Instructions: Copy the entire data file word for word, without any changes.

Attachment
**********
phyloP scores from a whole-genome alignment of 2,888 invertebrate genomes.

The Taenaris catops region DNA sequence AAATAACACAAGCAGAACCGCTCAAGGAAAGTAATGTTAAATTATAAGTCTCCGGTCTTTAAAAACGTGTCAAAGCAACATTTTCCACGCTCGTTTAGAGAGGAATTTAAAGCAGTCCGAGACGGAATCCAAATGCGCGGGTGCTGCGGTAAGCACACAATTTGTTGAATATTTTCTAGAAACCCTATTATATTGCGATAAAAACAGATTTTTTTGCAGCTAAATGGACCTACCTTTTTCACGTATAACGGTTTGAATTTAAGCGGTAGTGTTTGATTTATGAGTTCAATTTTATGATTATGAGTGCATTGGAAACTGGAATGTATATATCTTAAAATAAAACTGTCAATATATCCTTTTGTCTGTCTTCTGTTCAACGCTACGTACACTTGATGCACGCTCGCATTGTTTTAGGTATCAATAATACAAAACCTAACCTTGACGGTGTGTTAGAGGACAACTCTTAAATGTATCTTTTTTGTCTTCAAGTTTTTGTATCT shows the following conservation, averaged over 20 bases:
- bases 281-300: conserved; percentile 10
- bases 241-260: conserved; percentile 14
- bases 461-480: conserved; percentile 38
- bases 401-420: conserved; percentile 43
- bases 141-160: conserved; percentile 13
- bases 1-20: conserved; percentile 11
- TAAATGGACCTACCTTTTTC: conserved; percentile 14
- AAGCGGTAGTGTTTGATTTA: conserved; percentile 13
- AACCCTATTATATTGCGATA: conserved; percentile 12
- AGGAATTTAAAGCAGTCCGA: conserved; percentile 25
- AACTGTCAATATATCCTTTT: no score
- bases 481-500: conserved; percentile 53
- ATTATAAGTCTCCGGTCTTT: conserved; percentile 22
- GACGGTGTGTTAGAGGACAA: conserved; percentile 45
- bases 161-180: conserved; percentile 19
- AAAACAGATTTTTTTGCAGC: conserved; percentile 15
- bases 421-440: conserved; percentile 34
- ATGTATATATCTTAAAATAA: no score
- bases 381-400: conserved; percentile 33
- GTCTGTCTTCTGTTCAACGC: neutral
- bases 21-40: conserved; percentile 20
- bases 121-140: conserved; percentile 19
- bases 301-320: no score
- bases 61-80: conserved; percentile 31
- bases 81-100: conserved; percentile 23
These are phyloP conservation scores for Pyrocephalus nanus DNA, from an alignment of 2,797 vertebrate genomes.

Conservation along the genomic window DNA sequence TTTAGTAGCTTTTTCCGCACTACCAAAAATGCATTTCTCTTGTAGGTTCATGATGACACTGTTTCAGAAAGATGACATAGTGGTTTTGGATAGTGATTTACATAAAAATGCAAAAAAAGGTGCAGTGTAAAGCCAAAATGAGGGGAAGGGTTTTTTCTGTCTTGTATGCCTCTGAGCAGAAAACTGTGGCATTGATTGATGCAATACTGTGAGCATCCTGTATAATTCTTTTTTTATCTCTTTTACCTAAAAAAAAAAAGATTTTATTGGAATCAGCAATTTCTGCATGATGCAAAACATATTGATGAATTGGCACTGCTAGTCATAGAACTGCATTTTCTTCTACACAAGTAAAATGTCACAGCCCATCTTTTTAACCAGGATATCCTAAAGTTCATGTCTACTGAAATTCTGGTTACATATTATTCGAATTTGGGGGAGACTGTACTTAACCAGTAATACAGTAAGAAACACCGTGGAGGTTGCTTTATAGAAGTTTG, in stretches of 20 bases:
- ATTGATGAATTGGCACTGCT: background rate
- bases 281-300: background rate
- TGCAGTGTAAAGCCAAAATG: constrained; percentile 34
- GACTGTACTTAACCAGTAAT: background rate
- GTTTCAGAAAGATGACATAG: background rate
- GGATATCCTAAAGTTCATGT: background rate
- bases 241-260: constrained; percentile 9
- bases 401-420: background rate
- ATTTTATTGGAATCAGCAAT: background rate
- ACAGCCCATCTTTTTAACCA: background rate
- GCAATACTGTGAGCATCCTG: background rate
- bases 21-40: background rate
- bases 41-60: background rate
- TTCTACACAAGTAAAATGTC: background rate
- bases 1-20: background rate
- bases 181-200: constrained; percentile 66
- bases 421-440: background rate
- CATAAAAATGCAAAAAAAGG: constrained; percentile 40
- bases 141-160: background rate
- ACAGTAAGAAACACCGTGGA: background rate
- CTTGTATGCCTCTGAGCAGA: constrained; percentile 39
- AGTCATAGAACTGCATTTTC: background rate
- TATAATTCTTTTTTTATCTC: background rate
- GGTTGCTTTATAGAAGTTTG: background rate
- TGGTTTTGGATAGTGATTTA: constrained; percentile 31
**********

phyloP scores from a whole-genome alignment of 2,888 invertebrate genomes.

The Taenaris catops region DNA sequence AAATAACACAAGCAGAACCGCTCAAGGAAAGTAATGTTAAATTATAAGTCTCCGGTCTTTAAAAACGTGTCAAAGCAACATTTTCCACGCTCGTTTAGAGAGGAATTTAAAGCAGTCCGAGACGGAATCCAAATGCGCGGGTGCTGCGGTAAGCACACAATTTGTTGAATATTTTCTAGAAACCCTATTATATTGCGATAAAAACAGATTTTTTTGCAGCTAAATGGACCTACCTTTTTCACGTATAACGGTTTGAATTTAAGCGGTAGTGTTTGATTTATGAGTTCAATTTTATGATTATGAGTGCATTGGAAACTGGAATGTATATATCTTAAAATAAAACTGTCAATATATCCTTTTGTCTGTCTTCTGTTCAACGCTACGTACACTTGATGCACGCTCGCATTGTTTTAGGTATCAATAATACAAAACCTAACCTTGACGGTGTGTTAGAGGACAACTCTTAAATGTATCTTTTTTGTCTTCAAGTTTTTGTATCT shows the following conservation, averaged over 20 bases:
- bases 281-300: conserved; percentile 10
- bases 241-260: conserved; percentile 14
- bases 461-480: conserved; percentile 38
- bases 401-420: conserved; percentile 43
- bases 141-160: conserved; percentile 13
- bases 1-20: conserved; percentile 11
- TAAATGGACCTACCTTTTTC: conserved; percentile 14
- AAGCGGTAGTGTTTGATTTA: conserved; percentile 13
- AACCCTATTATATTGCGATA: conserved; percentile 12
- AGGAATTTAAAGCAGTCCGA: conserved; percentile 25
- AACTGTCAATATATCCTTTT: no score
- bases 481-500: conserved; percentile 53
- ATTATAAGTCTCCGGTCTTT: conserved; percentile 22
- GACGGTGTGTTAGAGGACAA: conserved; percentile 45
- bases 161-180: conserved; percentile 19
- AAAACAGATTTTTTTGCAGC: conserved; percentile 15
- bases 421-440: conserved; percentile 34
- ATGTATATATCTTAAAATAA: no score
- bases 381-400: conserved; percentile 33
- GTCTGTCTTCTGTTCAACGC: neutral
- bases 21-40: conserved; percentile 20
- bases 121-140: conserved; percentile 19
- bases 301-320: no score
- bases 61-80: conserved; percentile 31
- bases 81-100: conserved; percentile 23
These are phyloP conservation scores for Pyrocephalus nanus DNA, from an alignment of 2,797 vertebrate genomes.

Conservation along the genomic window DNA sequence TTTAGTAGCTTTTTCCGCACTACCAAAAATGCATTTCTCTTGTAGGTTCATGATGACACTGTTTCAGAAAGATGACATAGTGGTTTTGGATAGTGATTTACATAAAAATGCAAAAAAAGGTGCAGTGTAAAGCCAAAATGAGGGGAAGGGTTTTTTCTGTCTTGTATGCCTCTGAGCAGAAAACTGTGGCATTGATTGATGCAATACTGTGAGCATCCTGTATAATTCTTTTTTTATCTCTTTTACCTAAAAAAAAAAAGATTTTATTGGAATCAGCAATTTCTGCATGATGCAAAACATATTGATGAATTGGCACTGCTAGTCATAGAACTGCATTTTCTTCTACACAAGTAAAATGTCACAGCCCATCTTTTTAACCAGGATATCCTAAAGTTCATGTCTACTGAAATTCTGGTTACATATTATTCGAATTTGGGGGAGACTGTACTTAACCAGTAATACAGTAAGAAACACCGTGGAGGTTGCTTTATAGAAGTTTG, in stretches of 20 bases:
- ATTGATGAATTGGCACTGCT: background rate
- bases 281-300: background rate
- TGCAGTGTAAAGCCAAAATG: constrained; percentile 34
- GACTGTACTTAACCAGTAAT: background rate
- GTTTCAGAAAGATGACATAG: background rate
- GGATATCCTAAAGTTCATGT: background rate
- bases 241-260: constrained; percentile 9
- bases 401-420: background rate
- ATTTTATTGGAATCAGCAAT: background rate
- ACAGCCCATCTTTTTAACCA: background rate
- GCAATACTGTGAGCATCCTG: background rate
- bases 21-40: background rate
- bases 41-60: background rate
- TTCTACACAAGTAAAATGTC: background rate
- bases 1-20: background rate
- bases 181-200: constrained; percentile 66
- bases 421-440: background rate
- CATAAAAATGCAAAAAAAGG: constrained; percentile 40
- bases 141-160: background rate
- ACAGTAAGAAACACCGTGGA: background rate
- CTTGTATGCCTCTGAGCAGA: constrained; percentile 39
- AGTCATAGAACTGCATTTTC: background rate
- TATAATTCTTTTTTTATCTC: background rate
- GGTTGCTTTATAGAAGTTTG: background rate
- TGGTTTTGGATAGTGATTTA: constrained; percentile 31